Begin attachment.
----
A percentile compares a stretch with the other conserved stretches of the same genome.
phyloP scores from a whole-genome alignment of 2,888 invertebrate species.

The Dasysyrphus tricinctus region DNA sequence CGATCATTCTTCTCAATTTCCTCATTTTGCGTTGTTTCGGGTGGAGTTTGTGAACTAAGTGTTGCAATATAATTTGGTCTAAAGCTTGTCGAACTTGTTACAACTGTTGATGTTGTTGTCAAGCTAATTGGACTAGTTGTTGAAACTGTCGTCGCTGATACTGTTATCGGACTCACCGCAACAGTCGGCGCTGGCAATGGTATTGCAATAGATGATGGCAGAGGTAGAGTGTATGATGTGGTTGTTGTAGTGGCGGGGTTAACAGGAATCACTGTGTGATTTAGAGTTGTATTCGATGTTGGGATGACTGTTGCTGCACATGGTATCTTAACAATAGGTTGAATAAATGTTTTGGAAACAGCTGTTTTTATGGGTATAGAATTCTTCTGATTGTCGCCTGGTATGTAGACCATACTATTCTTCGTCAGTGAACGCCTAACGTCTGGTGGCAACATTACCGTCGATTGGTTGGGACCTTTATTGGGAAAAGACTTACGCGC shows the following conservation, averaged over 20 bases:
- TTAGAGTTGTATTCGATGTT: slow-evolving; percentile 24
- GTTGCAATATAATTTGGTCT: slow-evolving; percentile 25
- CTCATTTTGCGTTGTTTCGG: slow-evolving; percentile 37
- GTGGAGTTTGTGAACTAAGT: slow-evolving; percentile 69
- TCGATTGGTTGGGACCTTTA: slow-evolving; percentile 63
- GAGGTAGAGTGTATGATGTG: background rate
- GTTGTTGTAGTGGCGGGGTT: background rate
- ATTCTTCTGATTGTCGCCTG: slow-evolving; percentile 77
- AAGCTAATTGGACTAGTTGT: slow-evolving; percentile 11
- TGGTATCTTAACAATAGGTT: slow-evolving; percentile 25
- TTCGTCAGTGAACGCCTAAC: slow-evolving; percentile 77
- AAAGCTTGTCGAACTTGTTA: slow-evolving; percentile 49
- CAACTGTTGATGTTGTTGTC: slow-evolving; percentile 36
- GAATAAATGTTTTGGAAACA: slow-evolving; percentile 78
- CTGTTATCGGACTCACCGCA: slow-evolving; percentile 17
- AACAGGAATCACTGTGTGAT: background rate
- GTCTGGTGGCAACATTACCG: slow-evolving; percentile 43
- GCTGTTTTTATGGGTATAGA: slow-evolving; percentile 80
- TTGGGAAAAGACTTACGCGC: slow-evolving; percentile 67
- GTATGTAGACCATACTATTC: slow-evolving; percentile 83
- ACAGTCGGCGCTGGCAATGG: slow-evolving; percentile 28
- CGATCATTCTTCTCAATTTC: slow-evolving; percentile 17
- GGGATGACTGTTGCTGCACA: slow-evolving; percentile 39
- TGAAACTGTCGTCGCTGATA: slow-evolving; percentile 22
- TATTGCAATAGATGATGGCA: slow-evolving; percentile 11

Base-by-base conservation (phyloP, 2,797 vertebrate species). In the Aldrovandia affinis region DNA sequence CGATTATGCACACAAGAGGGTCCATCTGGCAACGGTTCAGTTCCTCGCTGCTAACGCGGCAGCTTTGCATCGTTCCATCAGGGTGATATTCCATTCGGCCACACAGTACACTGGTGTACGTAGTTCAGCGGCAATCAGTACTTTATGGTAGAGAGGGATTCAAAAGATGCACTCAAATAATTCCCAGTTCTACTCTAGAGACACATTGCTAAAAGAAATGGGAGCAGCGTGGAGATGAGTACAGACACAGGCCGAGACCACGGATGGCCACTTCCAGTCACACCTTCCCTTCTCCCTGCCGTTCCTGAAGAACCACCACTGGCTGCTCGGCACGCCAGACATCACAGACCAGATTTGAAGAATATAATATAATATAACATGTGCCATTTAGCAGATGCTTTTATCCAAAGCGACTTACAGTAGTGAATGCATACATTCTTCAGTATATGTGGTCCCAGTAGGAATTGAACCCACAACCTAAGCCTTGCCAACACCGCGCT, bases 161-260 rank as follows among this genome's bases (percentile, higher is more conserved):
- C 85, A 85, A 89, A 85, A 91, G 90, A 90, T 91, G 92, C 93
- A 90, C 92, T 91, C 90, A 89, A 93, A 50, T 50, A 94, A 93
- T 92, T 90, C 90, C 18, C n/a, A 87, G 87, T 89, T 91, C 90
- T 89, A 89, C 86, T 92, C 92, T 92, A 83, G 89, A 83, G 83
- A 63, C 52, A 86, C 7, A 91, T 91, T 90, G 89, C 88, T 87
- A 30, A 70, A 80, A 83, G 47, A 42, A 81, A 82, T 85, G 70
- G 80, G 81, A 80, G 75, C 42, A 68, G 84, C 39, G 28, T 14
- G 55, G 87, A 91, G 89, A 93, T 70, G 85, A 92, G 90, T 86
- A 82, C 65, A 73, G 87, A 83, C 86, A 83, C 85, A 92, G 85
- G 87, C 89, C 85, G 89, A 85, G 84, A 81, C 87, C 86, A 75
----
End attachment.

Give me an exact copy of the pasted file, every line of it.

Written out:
A percentile compares a stretch with the other conserved stretches of the same genome.
phyloP scores from a whole-genome alignment of 2,888 invertebrate species.

The Dasysyrphus tricinctus region DNA sequence CGATCATTCTTCTCAATTTCCTCATTTTGCGTTGTTTCGGGTGGAGTTTGTGAACTAAGTGTTGCAATATAATTTGGTCTAAAGCTTGTCGAACTTGTTACAACTGTTGATGTTGTTGTCAAGCTAATTGGACTAGTTGTTGAAACTGTCGTCGCTGATACTGTTATCGGACTCACCGCAACAGTCGGCGCTGGCAATGGTATTGCAATAGATGATGGCAGAGGTAGAGTGTATGATGTGGTTGTTGTAGTGGCGGGGTTAACAGGAATCACTGTGTGATTTAGAGTTGTATTCGATGTTGGGATGACTGTTGCTGCACATGGTATCTTAACAATAGGTTGAATAAATGTTTTGGAAACAGCTGTTTTTATGGGTATAGAATTCTTCTGATTGTCGCCTGGTATGTAGACCATACTATTCTTCGTCAGTGAACGCCTAACGTCTGGTGGCAACATTACCGTCGATTGGTTGGGACCTTTATTGGGAAAAGACTTACGCGC shows the following conservation, averaged over 20 bases:
- TTAGAGTTGTATTCGATGTT: slow-evolving; percentile 24
- GTTGCAATATAATTTGGTCT: slow-evolving; percentile 25
- CTCATTTTGCGTTGTTTCGG: slow-evolving; percentile 37
- GTGGAGTTTGTGAACTAAGT: slow-evolving; percentile 69
- TCGATTGGTTGGGACCTTTA: slow-evolving; percentile 63
- GAGGTAGAGTGTATGATGTG: background rate
- GTTGTTGTAGTGGCGGGGTT: background rate
- ATTCTTCTGATTGTCGCCTG: slow-evolving; percentile 77
- AAGCTAATTGGACTAGTTGT: slow-evolving; percentile 11
- TGGTATCTTAACAATAGGTT: slow-evolving; percentile 25
- TTCGTCAGTGAACGCCTAAC: slow-evolving; percentile 77
- AAAGCTTGTCGAACTTGTTA: slow-evolving; percentile 49
- CAACTGTTGATGTTGTTGTC: slow-evolving; percentile 36
- GAATAAATGTTTTGGAAACA: slow-evolving; percentile 78
- CTGTTATCGGACTCACCGCA: slow-evolving; percentile 17
- AACAGGAATCACTGTGTGAT: background rate
- GTCTGGTGGCAACATTACCG: slow-evolving; percentile 43
- GCTGTTTTTATGGGTATAGA: slow-evolving; percentile 80
- TTGGGAAAAGACTTACGCGC: slow-evolving; percentile 67
- GTATGTAGACCATACTATTC: slow-evolving; percentile 83
- ACAGTCGGCGCTGGCAATGG: slow-evolving; percentile 28
- CGATCATTCTTCTCAATTTC: slow-evolving; percentile 17
- GGGATGACTGTTGCTGCACA: slow-evolving; percentile 39
- TGAAACTGTCGTCGCTGATA: slow-evolving; percentile 22
- TATTGCAATAGATGATGGCA: slow-evolving; percentile 11

Base-by-base conservation (phyloP, 2,797 vertebrate species). In the Aldrovandia affinis region DNA sequence CGATTATGCACACAAGAGGGTCCATCTGGCAACGGTTCAGTTCCTCGCTGCTAACGCGGCAGCTTTGCATCGTTCCATCAGGGTGATATTCCATTCGGCCACACAGTACACTGGTGTACGTAGTTCAGCGGCAATCAGTACTTTATGGTAGAGAGGGATTCAAAAGATGCACTCAAATAATTCCCAGTTCTACTCTAGAGACACATTGCTAAAAGAAATGGGAGCAGCGTGGAGATGAGTACAGACACAGGCCGAGACCACGGATGGCCACTTCCAGTCACACCTTCCCTTCTCCCTGCCGTTCCTGAAGAACCACCACTGGCTGCTCGGCACGCCAGACATCACAGACCAGATTTGAAGAATATAATATAATATAACATGTGCCATTTAGCAGATGCTTTTATCCAAAGCGACTTACAGTAGTGAATGCATACATTCTTCAGTATATGTGGTCCCAGTAGGAATTGAACCCACAACCTAAGCCTTGCCAACACCGCGCT, bases 161-260 rank as follows among this genome's bases (percentile, higher is more conserved):
- C 85, A 85, A 89, A 85, A 91, G 90, A 90, T 91, G 92, C 93
- A 90, C 92, T 91, C 90, A 89, A 93, A 50, T 50, A 94, A 93
- T 92, T 90, C 90, C 18, C n/a, A 87, G 87, T 89, T 91, C 90
- T 89, A 89, C 86, T 92, C 92, T 92, A 83, G 89, A 83, G 83
- A 63, C 52, A 86, C 7, A 91, T 91, T 90, G 89, C 88, T 87
- A 30, A 70, A 80, A 83, G 47, A 42, A 81, A 82, T 85, G 70
- G 80, G 81, A 80, G 75, C 42, A 68, G 84, C 39, G 28, T 14
- G 55, G 87, A 91, G 89, A 93, T 70, G 85, A 92, G 90, T 86
- A 82, C 65, A 73, G 87, A 83, C 86, A 83, C 85, A 92, G 85
- G 87, C 89, C 85, G 89, A 85, G 84, A 81, C 87, C 86, A 75